The Auburn school held a pie
social last evening to raise the
balance of indebtedness on the
piano, which will be the property
of the entire community.
Mr. Woodrv and family dedi
cated the entire evening progfam
and his services as auctioneer.
The amount raised was $68.00, to
which was added si 9.00 Dy tne
Sunday school piano community
Money refunded if it does not
i cure your case
NELSON & IJUNT
Cor. Court and Liberty Tel. 7
Monday is Valentine Day
Monday Night the
And Herbert Wither
spoon are here
say I wish I had
Be a Booster for Better
Entertainment and say
! I was there.
Make reservations now
- "It Is my greatest wish that the
party shall bans together,9, said
the man on the platform.'
STHear, hear! came a voice
from the back seat.
i "1 don't mean In the sense In
which the Idle ' scoffer back there
would have you understand,, went
on the speaker with dignity, "but
that they may hang . together' In
concord and accord.
; ?1 don't care what kind of a
cord it Is, came the voice again,
"as long as' it is a strong cord.
ORANGE GROVE TRIO
JEANNE DAHL AND COMPANY
f - '4M-
Chfldren 25c Balcony 50c . : Floor
I'll give one of you boys six
pence to carry my hag to
said .the cross-eyed man D
before, three boys corainrl l?1
school. ' . 5 "oai
''Which one, mister?" pipd
boyss in chorus.
-'You," said the cross-py
There was a pause. aa-
rmaiiy, one little boy
r- - i . .
oay, Kilmer, close m
look nt lha HH ""I
r.. - "ii ant.
i in Ai re mum i ism ft-- Trn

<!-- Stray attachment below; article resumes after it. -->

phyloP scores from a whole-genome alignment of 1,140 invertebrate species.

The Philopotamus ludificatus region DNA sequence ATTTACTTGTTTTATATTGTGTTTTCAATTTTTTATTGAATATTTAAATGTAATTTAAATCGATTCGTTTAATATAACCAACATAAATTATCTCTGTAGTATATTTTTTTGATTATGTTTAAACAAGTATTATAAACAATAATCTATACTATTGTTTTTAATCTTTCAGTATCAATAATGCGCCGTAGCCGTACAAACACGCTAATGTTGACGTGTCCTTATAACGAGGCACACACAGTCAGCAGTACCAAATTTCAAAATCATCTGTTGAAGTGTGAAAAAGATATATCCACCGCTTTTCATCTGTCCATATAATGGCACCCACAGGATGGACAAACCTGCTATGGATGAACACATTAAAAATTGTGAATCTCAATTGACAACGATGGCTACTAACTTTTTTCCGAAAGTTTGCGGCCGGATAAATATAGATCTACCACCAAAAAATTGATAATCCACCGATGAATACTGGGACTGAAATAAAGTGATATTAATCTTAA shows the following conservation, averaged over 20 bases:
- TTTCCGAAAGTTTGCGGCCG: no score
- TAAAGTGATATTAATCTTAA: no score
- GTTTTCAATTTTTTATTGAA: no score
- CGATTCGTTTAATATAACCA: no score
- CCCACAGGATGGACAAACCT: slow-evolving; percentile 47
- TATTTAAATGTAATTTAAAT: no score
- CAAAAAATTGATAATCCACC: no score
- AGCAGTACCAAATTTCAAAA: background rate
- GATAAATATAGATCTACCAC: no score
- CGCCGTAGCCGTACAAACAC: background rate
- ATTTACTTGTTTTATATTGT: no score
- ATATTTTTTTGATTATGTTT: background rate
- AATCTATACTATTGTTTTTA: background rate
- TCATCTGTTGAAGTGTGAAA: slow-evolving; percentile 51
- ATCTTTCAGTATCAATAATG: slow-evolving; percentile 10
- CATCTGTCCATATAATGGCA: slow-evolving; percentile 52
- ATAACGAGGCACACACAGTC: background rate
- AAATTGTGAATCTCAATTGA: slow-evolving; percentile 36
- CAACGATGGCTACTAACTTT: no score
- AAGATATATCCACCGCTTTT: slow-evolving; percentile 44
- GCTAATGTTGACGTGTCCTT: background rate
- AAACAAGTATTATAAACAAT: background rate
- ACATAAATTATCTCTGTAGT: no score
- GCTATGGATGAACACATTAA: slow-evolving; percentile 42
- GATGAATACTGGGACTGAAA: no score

' TODAY S ,
F'.oor , .
THE OREGON "
V. van Hoogstraten
' V I
Unfinished Symphony Schubert
Tannhauser Overture : Wagner
Evening; Star Wagner (from "Tannhauser")
Night 'on Bald Mountain...-1 ..Moussorgsky
Valse Triste Sibelius
Flight of the Bumble-bee Rimsky-Korsakoff
"Marche; Slave Tschaikowsky
Prices $1.50, 2.00, $2.50
Sunday, Feb. 20
r2:30 Matinee Night 8:10
The Most Powerful Film of the Year
, "BEAU GESTE,"' the story of the strangest and
most mysterious adventure human souls ever knew, will
grip you .with its tense drama until you fairly want to
"should with anxiety. '
And RONALD COLMAN as "BEAU" his greatest
role will live in your heart as a symbol of nobility.
Names You Will Never Forget
Besides COLMAN you will see NOAH BEERY,
ALICE JOYCE, NELL HAMILTON, WILLIAM POW
ELL, MARY BRIAN, RALPH FORBES, and scores
more, all lending thefr finest effort toward this master
story of French Foreign Legion.
The Year's Greatest Melodrama
1 L Ml
nTll ) L
; A PARAMOUNT PICTURE
r Presented with a
20 PIECE ORCHESTRA
Prices: Matinee 50c, 75c, $1.10 Nights, 50c, 75c,
J . ' $1.10, S1.65